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Palestinian businesswomen finding their own solutions

Rather than theorise about the cultural obstacles for women who want to work, Abu Ghaith’s work focuses on solving practical problems, such as mobility, so women can earn incomes and prove the value of their work to their communities.

Ahmadiyya Times | News Watch | US Desk
Source/Credit: Common Ground News Service
By Morgan McDaniel | October 30, 2012

Ramallah – Abeer Abu Ghaith, a poised young woman overflowing with optimism, works tirelessly to help Palestinian women achieve their dreams and improve their lives. She is just one of many women who are finding creative ways to overcome the restrictions Palestinians face in finding work and starting a business.

Abu Ghaith, herself Palestinian, knows first hand how hard it is for women to succeed in the job market. Even with a degree in computer systems engineering, she had difficulty breaking into the overwhelmingly male field, and therefore turned her attention to empowering women and youth through information and communications technology (ICT) and social media.

Now, as country officer for the regional network, the Active Leaders for Women’s Advancement in the Near East (ALWANE) Coalition, she is leading a campaign to increase women’s representation in decision-making positions in the public sector. Her work includes several efforts to support women’s employment and entrepreneurship by increasing opportunities for women to work from home, growing women’s internet and computer literacy, and improving internet infrastructure in rural areas.

Discussions about Arab women in US media and policy circles tends to focus on cultural restrictions to their participation in public life, and non-profit and government programmes often seek ways to change cultural attitudes. But Abu Ghaith demonstrates that it may be more productive to focus first on the wider social, political and economic realities that affect both men and women.

The conditions in the West Bank add particular challenges and restrictions for Palestinian men and women alike. Bureaucratic delays and restrictions on imports and exports on the border with Israel mean that businesses lose time and revenue. The Palestinian market is too small to absorb all Palestinian university graduates. Difficulty navigating the hundreds of checkpoints that prevent movement from one area to another, compounded by the fact that few quality jobs are available outside of urban centers like Ramallah, is a significant challenge to men and women who need work but can’t travel.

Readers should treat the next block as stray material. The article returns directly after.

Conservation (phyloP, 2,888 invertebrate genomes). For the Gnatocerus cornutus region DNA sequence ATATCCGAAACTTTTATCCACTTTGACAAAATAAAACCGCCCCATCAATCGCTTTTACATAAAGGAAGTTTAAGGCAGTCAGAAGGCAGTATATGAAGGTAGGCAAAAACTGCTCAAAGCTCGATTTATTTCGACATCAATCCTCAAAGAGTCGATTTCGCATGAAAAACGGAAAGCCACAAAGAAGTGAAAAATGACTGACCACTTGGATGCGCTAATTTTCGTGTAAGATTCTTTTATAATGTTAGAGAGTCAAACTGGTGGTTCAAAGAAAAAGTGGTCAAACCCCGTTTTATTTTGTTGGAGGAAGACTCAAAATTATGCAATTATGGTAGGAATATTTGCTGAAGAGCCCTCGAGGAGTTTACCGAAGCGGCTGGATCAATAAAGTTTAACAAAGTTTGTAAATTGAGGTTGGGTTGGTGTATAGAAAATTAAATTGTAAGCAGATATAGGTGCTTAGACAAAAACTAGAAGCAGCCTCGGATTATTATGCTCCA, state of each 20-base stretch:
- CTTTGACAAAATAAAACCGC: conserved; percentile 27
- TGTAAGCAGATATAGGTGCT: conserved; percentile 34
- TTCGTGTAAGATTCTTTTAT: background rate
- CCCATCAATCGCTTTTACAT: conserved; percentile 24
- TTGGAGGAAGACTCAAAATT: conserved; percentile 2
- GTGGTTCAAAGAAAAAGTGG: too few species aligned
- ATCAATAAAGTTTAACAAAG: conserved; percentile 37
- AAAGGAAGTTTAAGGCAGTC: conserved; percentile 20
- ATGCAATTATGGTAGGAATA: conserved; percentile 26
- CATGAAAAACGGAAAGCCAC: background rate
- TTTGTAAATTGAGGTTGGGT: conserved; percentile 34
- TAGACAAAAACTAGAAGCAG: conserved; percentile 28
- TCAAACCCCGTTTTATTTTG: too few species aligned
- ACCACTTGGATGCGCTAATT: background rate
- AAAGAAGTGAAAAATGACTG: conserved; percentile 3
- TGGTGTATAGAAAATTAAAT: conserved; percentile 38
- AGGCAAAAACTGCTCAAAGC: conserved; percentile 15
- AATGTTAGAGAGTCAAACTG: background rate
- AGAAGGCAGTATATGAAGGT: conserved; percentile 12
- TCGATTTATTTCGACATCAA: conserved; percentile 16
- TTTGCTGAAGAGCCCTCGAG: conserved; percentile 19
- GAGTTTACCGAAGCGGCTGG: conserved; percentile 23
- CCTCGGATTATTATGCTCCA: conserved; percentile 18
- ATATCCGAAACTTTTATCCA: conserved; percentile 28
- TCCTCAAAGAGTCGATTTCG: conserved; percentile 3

The problems Abu Ghaith aims to address, such as obstacles to mobility and the limited job market, are not specific to women. Solving them, however, will have a significant and positive impact on women’s lives.

The challenge of traveling for work becomes even more daunting for women because of social norms that limit their mobility even further. And laws based on a narrow interpretation of Islam regarding divorce, inheritance, and other matters that affect women’s personal and financial lives limit their ability to raise the capital to start a business.

Rather than theorise about the cultural obstacles for women who want to work, Abu Ghaith’s work focuses on solving practical problems, such as mobility, so women can earn incomes and prove the value of their work to their communities.

Abu Ghaith’s solution involves working with businesses to set up opportunities for remote employment through the 5aleek Online initiative. It seeks to expand the Palestinian market by connecting local, regional and international employers with local individuals.

Simultaneously, she is seeking to increase access to internet and computer literacy so that women from villages can work for a company in Ramallah 50 miles away, even if they cannot physically travel there. It’s a creative solution that finds a practical way to give Palestinian women access to work.

Abu Ghaith is also running an awareness campaign that involves recording and publicising the stories of successful Palestinian businesswomen who are creating change in their communities. Highlighting the stories of women who have already created opportunities for themselves, the campaign inspires young women to get involved in business and entrepreneurship, and increases social acceptance of women in business.

Abu Ghaith includes Palestinian men in the ALWANE-Palestine committee, garnering support from influential men as well as women for ALWANE’s campaigns.

According to Abu Ghaith, women and youth are the key to political and economic development in Palestine and the region. Give them to tools they need to succeed, and they’ll take it from there.

Morgan McDaniel is a student at the Georgetown School of Foreign Service and a volunteer with Inspire Dreams, a non-profit that provides academic, athletic and arts-based education programmes to Palestinian refugee youth.

Read original post here: Palestinian businesswomen finding their own solutions

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